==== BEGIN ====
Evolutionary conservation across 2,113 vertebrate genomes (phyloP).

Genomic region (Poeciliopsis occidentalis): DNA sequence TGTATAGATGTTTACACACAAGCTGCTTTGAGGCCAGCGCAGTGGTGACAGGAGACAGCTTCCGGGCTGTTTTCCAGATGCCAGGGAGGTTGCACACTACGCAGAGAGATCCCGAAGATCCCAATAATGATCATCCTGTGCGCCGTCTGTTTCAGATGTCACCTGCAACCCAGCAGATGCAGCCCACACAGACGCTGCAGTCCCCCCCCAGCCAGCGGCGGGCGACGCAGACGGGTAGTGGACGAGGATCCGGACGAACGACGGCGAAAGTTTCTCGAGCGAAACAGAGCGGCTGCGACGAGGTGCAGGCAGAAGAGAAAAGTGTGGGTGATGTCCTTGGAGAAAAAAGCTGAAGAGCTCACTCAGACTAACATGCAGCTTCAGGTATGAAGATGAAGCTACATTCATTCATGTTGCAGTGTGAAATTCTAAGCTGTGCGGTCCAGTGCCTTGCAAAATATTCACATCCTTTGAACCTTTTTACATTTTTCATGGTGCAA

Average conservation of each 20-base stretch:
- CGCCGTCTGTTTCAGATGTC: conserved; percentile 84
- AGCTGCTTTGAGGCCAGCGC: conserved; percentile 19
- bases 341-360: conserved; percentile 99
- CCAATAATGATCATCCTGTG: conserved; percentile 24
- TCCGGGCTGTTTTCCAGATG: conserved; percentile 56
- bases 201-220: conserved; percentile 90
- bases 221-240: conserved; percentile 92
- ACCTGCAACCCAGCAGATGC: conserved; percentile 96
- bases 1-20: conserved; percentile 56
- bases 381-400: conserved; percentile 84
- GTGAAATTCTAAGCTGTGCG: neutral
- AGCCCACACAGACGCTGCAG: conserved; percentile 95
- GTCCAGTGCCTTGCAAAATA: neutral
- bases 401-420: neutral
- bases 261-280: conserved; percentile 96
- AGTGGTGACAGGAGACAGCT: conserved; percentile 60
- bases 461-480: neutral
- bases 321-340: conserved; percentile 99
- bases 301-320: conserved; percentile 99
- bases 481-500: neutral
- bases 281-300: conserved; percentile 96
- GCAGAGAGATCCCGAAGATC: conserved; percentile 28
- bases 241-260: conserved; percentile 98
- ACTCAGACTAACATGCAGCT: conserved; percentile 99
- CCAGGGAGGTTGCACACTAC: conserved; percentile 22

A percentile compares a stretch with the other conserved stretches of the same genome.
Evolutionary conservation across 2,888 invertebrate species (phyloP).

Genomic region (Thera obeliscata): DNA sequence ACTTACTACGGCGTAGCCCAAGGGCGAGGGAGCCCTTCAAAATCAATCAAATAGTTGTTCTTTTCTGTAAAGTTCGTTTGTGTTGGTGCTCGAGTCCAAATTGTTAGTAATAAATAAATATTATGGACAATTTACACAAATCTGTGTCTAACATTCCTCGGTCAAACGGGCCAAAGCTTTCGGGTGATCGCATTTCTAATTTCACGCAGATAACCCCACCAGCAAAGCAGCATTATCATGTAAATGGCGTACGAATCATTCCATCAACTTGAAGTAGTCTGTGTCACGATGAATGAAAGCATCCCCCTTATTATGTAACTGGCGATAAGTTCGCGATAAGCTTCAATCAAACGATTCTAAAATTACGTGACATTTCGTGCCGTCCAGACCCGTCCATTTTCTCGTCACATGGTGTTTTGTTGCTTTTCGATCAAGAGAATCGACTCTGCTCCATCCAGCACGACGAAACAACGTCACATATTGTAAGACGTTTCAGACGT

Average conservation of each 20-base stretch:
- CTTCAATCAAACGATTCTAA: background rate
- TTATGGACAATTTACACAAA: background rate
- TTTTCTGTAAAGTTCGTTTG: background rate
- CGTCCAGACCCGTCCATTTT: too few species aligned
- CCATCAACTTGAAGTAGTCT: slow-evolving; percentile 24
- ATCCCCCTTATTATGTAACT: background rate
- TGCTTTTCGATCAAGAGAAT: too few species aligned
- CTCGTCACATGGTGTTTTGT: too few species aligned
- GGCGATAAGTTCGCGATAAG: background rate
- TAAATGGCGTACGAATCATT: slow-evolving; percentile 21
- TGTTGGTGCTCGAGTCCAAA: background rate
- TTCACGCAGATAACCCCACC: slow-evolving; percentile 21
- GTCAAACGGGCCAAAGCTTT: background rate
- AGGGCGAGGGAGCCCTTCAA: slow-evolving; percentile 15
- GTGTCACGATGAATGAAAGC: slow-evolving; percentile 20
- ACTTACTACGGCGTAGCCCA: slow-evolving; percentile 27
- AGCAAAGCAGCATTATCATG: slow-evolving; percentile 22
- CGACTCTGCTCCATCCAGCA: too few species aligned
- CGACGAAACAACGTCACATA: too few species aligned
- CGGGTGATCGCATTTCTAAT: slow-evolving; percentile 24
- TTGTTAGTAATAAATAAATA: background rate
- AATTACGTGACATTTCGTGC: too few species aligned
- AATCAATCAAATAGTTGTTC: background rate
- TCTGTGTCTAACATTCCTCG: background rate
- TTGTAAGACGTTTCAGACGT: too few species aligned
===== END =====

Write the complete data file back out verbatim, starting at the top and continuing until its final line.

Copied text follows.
Evolutionary conservation across 2,113 vertebrate genomes (phyloP).

Genomic region (Poeciliopsis occidentalis): DNA sequence TGTATAGATGTTTACACACAAGCTGCTTTGAGGCCAGCGCAGTGGTGACAGGAGACAGCTTCCGGGCTGTTTTCCAGATGCCAGGGAGGTTGCACACTACGCAGAGAGATCCCGAAGATCCCAATAATGATCATCCTGTGCGCCGTCTGTTTCAGATGTCACCTGCAACCCAGCAGATGCAGCCCACACAGACGCTGCAGTCCCCCCCCAGCCAGCGGCGGGCGACGCAGACGGGTAGTGGACGAGGATCCGGACGAACGACGGCGAAAGTTTCTCGAGCGAAACAGAGCGGCTGCGACGAGGTGCAGGCAGAAGAGAAAAGTGTGGGTGATGTCCTTGGAGAAAAAAGCTGAAGAGCTCACTCAGACTAACATGCAGCTTCAGGTATGAAGATGAAGCTACATTCATTCATGTTGCAGTGTGAAATTCTAAGCTGTGCGGTCCAGTGCCTTGCAAAATATTCACATCCTTTGAACCTTTTTACATTTTTCATGGTGCAA

Average conservation of each 20-base stretch:
- CGCCGTCTGTTTCAGATGTC: conserved; percentile 84
- AGCTGCTTTGAGGCCAGCGC: conserved; percentile 19
- bases 341-360: conserved; percentile 99
- CCAATAATGATCATCCTGTG: conserved; percentile 24
- TCCGGGCTGTTTTCCAGATG: conserved; percentile 56
- bases 201-220: conserved; percentile 90
- bases 221-240: conserved; percentile 92
- ACCTGCAACCCAGCAGATGC: conserved; percentile 96
- bases 1-20: conserved; percentile 56
- bases 381-400: conserved; percentile 84
- GTGAAATTCTAAGCTGTGCG: neutral
- AGCCCACACAGACGCTGCAG: conserved; percentile 95
- GTCCAGTGCCTTGCAAAATA: neutral
- bases 401-420: neutral
- bases 261-280: conserved; percentile 96
- AGTGGTGACAGGAGACAGCT: conserved; percentile 60
- bases 461-480: neutral
- bases 321-340: conserved; percentile 99
- bases 301-320: conserved; percentile 99
- bases 481-500: neutral
- bases 281-300: conserved; percentile 96
- GCAGAGAGATCCCGAAGATC: conserved; percentile 28
- bases 241-260: conserved; percentile 98
- ACTCAGACTAACATGCAGCT: conserved; percentile 99
- CCAGGGAGGTTGCACACTAC: conserved; percentile 22

A percentile compares a stretch with the other conserved stretches of the same genome.
Evolutionary conservation across 2,888 invertebrate species (phyloP).

Genomic region (Thera obeliscata): DNA sequence ACTTACTACGGCGTAGCCCAAGGGCGAGGGAGCCCTTCAAAATCAATCAAATAGTTGTTCTTTTCTGTAAAGTTCGTTTGTGTTGGTGCTCGAGTCCAAATTGTTAGTAATAAATAAATATTATGGACAATTTACACAAATCTGTGTCTAACATTCCTCGGTCAAACGGGCCAAAGCTTTCGGGTGATCGCATTTCTAATTTCACGCAGATAACCCCACCAGCAAAGCAGCATTATCATGTAAATGGCGTACGAATCATTCCATCAACTTGAAGTAGTCTGTGTCACGATGAATGAAAGCATCCCCCTTATTATGTAACTGGCGATAAGTTCGCGATAAGCTTCAATCAAACGATTCTAAAATTACGTGACATTTCGTGCCGTCCAGACCCGTCCATTTTCTCGTCACATGGTGTTTTGTTGCTTTTCGATCAAGAGAATCGACTCTGCTCCATCCAGCACGACGAAACAACGTCACATATTGTAAGACGTTTCAGACGT

Average conservation of each 20-base stretch:
- CTTCAATCAAACGATTCTAA: background rate
- TTATGGACAATTTACACAAA: background rate
- TTTTCTGTAAAGTTCGTTTG: background rate
- CGTCCAGACCCGTCCATTTT: too few species aligned
- CCATCAACTTGAAGTAGTCT: slow-evolving; percentile 24
- ATCCCCCTTATTATGTAACT: background rate
- TGCTTTTCGATCAAGAGAAT: too few species aligned
- CTCGTCACATGGTGTTTTGT: too few species aligned
- GGCGATAAGTTCGCGATAAG: background rate
- TAAATGGCGTACGAATCATT: slow-evolving; percentile 21
- TGTTGGTGCTCGAGTCCAAA: background rate
- TTCACGCAGATAACCCCACC: slow-evolving; percentile 21
- GTCAAACGGGCCAAAGCTTT: background rate
- AGGGCGAGGGAGCCCTTCAA: slow-evolving; percentile 15
- GTGTCACGATGAATGAAAGC: slow-evolving; percentile 20
- ACTTACTACGGCGTAGCCCA: slow-evolving; percentile 27
- AGCAAAGCAGCATTATCATG: slow-evolving; percentile 22
- CGACTCTGCTCCATCCAGCA: too few species aligned
- CGACGAAACAACGTCACATA: too few species aligned
- CGGGTGATCGCATTTCTAAT: slow-evolving; percentile 24
- TTGTTAGTAATAAATAAATA: background rate
- AATTACGTGACATTTCGTGC: too few species aligned
- AATCAATCAAATAGTTGTTC: background rate
- TCTGTGTCTAACATTCCTCG: background rate
- TTGTAAGACGTTTCAGACGT: too few species aligned